“One of the trends that stands out to me from the past year is this belief that Google is taking over the entire experience and that Google is the primary archnemesis or competition that we all have. It’s complicated in terms that the trend for the past four or five years has certainly been in favor of making Google look like the bad guy. They have introduced so many different features. For example, if folks are in the travel category, they have got hotel and flight finders. If you are now even in SaaS categories, they have carousels that can show different products or product features that take over more of the SERP.

“Obviously, we know what’s been happening in e-commerce with the introduction of product listing ads that are taking control of Google in a more definitive way. The interesting component though, that I hope is the reason this trend needs to die, is that as much as Google is the enemy here, as they evolve the experience, the reality is that they’re still the single largest source of traffic for most websites and we can’t change that overnight. The reality is that although the rules may change in terms of how we play, it isn’t that they are the core enemy, the core evil and arbiter of where and how traffic is going to be controlled or managed or derived from.”

Well, they didn’t help themselves by being caught colluding over their analytics capability. However, back to your point, I’ve learned, I wouldn’t say the hard way, I’ve just learned quickly that technical SEO can make a huge impact on your site traffic. And, it’s a simple thing to do. Tedious, but simple. So, there are things we can do to make things, not only friendlier for Google and other search engines, but also visitors to our sites. Who are we really blaming if we are not getting a lot of traffic? We should be holding ourselves accountable if we aren’t creating material people want to consume. 

“Yes. 100%. I think the challenge that Google has today in how they position their future is that their core technologies that they are trying to propagate as the way of solving for the control they have in their market, aren’t as effective or transparent as we want them to be. I will give you a quick example: PMax which has been Google’s biggest push on the paid side for the better part of two or three years nows, is to break down the different channels or siloes that they have to generate users, paid users to your site, whether it be YouTube, their display network and the search ads. However, the reality is that there’s such a lack of information being shared with the advertiser about how that attribution is working and where am I actually making the best connection with my consumer. At the end of the day, that’s what businesses care about. As much as Google says they care about the user, us as business owners, us as B2B marketers, us as content marketers or search marketers, we care about how to connect with the consumer too and we need that data and that insight.”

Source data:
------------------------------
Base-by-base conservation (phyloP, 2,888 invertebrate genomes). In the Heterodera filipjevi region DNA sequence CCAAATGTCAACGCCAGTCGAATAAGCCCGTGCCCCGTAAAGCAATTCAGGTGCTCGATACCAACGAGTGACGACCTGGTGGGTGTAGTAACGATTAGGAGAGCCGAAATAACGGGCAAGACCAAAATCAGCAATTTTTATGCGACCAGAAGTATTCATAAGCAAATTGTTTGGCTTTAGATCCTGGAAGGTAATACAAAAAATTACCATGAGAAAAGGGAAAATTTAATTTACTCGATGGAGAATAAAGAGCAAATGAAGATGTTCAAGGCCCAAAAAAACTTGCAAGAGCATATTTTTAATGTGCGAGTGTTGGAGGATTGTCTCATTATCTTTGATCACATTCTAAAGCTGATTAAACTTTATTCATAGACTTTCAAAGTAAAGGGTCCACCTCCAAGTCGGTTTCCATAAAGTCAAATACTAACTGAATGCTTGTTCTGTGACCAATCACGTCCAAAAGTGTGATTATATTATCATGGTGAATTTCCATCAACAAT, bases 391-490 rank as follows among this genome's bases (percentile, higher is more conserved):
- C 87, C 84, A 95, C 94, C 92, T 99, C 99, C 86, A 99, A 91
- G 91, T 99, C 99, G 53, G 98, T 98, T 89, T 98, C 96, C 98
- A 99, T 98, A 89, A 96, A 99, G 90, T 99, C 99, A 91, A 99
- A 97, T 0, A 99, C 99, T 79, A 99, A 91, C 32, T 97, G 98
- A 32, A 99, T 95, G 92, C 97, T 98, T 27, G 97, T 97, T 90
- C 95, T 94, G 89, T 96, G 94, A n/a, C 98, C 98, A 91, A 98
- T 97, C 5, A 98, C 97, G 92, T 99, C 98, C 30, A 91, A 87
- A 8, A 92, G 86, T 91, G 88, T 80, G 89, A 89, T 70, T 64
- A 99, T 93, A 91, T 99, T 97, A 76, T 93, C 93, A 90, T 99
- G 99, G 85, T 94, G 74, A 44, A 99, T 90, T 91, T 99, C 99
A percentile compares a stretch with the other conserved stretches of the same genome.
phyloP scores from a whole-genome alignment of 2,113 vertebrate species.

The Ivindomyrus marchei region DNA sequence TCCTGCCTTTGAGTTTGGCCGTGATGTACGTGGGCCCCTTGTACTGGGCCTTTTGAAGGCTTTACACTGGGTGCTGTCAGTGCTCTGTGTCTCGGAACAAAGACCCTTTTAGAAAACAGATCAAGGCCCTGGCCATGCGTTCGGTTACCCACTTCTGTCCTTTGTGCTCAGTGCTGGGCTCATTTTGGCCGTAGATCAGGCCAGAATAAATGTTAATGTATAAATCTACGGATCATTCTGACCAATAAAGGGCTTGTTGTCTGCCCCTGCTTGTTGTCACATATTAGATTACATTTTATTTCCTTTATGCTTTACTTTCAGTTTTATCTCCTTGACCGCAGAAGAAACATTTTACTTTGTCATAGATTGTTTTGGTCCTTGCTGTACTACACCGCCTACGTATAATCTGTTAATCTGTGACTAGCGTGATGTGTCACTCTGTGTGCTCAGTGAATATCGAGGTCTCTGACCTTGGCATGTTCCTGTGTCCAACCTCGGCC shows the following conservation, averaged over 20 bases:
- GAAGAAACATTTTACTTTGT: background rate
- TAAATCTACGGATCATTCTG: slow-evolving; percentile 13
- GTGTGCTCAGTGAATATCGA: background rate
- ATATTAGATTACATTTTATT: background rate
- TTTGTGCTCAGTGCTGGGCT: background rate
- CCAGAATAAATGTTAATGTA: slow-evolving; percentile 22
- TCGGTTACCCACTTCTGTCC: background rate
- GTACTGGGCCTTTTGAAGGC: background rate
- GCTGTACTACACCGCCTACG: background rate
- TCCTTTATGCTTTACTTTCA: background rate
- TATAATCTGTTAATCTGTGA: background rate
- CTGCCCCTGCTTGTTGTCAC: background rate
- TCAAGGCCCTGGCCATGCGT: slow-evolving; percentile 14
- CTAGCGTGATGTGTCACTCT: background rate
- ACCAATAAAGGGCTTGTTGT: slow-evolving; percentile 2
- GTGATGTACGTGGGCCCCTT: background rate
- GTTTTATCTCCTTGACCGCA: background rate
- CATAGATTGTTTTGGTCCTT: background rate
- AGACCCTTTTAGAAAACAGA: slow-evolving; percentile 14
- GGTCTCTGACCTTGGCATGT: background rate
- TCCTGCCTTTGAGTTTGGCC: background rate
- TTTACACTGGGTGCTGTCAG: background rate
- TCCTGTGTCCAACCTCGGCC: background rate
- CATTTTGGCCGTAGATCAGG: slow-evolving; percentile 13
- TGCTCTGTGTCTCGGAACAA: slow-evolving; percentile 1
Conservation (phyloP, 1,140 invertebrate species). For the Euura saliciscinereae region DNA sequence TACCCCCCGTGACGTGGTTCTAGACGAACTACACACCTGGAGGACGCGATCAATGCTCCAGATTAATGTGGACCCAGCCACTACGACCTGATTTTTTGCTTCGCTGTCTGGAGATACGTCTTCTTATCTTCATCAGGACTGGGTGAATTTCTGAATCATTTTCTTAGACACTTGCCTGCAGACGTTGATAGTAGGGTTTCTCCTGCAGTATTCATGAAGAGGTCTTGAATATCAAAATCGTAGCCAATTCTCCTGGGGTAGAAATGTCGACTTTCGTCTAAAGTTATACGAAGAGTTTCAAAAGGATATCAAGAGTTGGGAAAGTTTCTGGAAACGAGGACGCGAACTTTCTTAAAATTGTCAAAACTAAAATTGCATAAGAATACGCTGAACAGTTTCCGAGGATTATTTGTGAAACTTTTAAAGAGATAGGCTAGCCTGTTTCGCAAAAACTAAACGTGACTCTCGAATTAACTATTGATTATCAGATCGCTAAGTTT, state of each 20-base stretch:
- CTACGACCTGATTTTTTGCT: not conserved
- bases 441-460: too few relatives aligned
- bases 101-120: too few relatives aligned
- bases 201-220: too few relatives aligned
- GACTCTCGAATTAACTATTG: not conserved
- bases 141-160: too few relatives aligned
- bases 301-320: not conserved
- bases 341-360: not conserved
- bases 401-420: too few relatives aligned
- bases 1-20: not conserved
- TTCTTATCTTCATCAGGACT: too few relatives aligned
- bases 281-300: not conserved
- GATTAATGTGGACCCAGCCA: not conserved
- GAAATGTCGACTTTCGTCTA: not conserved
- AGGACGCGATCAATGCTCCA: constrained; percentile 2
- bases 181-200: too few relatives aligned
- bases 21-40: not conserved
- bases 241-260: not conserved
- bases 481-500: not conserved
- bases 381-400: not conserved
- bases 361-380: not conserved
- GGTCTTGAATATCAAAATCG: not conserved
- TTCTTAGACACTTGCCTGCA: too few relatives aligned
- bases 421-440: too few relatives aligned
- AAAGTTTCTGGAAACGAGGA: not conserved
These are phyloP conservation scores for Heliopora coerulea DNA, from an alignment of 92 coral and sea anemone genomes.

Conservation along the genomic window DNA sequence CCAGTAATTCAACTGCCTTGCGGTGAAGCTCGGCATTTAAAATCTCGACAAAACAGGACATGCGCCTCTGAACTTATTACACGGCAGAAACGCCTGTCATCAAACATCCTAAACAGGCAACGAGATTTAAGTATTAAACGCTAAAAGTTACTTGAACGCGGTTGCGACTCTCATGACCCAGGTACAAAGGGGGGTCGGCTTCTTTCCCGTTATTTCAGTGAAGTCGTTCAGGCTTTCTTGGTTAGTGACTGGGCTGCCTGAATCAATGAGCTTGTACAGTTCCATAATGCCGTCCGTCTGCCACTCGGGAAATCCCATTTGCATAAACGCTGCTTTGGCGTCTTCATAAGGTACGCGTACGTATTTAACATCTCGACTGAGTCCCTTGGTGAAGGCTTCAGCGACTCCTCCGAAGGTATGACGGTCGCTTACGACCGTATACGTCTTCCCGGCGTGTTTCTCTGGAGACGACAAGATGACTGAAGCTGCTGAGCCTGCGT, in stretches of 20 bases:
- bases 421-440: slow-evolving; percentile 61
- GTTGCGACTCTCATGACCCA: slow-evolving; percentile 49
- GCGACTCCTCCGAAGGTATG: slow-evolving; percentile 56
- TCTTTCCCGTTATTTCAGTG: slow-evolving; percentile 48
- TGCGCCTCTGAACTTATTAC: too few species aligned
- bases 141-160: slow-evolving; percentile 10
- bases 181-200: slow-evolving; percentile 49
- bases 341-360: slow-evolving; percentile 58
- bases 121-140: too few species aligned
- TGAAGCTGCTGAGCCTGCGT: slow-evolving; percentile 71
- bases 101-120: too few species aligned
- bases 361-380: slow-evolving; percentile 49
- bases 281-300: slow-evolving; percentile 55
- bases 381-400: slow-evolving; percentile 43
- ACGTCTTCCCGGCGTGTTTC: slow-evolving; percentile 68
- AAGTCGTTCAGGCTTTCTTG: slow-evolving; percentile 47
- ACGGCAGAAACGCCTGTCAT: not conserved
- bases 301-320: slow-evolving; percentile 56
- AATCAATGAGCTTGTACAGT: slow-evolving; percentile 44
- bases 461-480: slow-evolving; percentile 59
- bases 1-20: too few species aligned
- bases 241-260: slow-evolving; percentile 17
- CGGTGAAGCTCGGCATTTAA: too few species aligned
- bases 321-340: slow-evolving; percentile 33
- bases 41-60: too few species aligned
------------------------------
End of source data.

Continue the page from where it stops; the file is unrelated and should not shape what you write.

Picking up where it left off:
I totally agree, going back to the collusion emails.


I’ve one to add to the list, and I think it’s going to happen. Speaking of Google, Gmail sender policies are changing, and I would like to leave most forms of automated prospecting, and cold outreach behind me. I know that is going to make many people angry, particularly salespeople. There might be a time and a place, but I think it’s created plenty of bad habits.

“Yes, no doubt. Still, many people love to ask me questions about spam and that SEO is just full of spam and bad actors and those people who buy backlinks and do all those malicious things to create outcomes in Google search. I ask what about email? It is probably the most littered digital landscape that exists. I mean anyone’s inbox or for that matter, anyone’s social media direct message box, maybe it’s LinkedIn or even Facebook, these days is just caked with advertisers and spam and people trying to contact you for no particular reason at all.”

Yes and it is funny, I expect it on LinkedIn. I’m not thrilled by it, but I expect it, and then on Facebook, I just get angry. I don’t know why. This is not where I talk about business.

“I am concerned about LinkedIn because at this particular point in the year here when we’re recording in January. I think that most of my outreach messages are a sort of therapist who is going to change my mental health or a weight loss professional who is going to get me on a new workout routine. It just makes me feel and wonder if this is the place for conversation on LinkedIn. I appreciate that you want me to lose 20 lbs, but I don’t know if this is the right place for this.”

I think my algorithm is a little bit different since it’s MBA programs for women and executive coaching.

“Right, lots of executive coaches. It’s crazy. It’s nuts.”

For more content on B2B marketing trends, listen to the full Revenue Marketing Report episode at the top of the article or anywhere you podcast.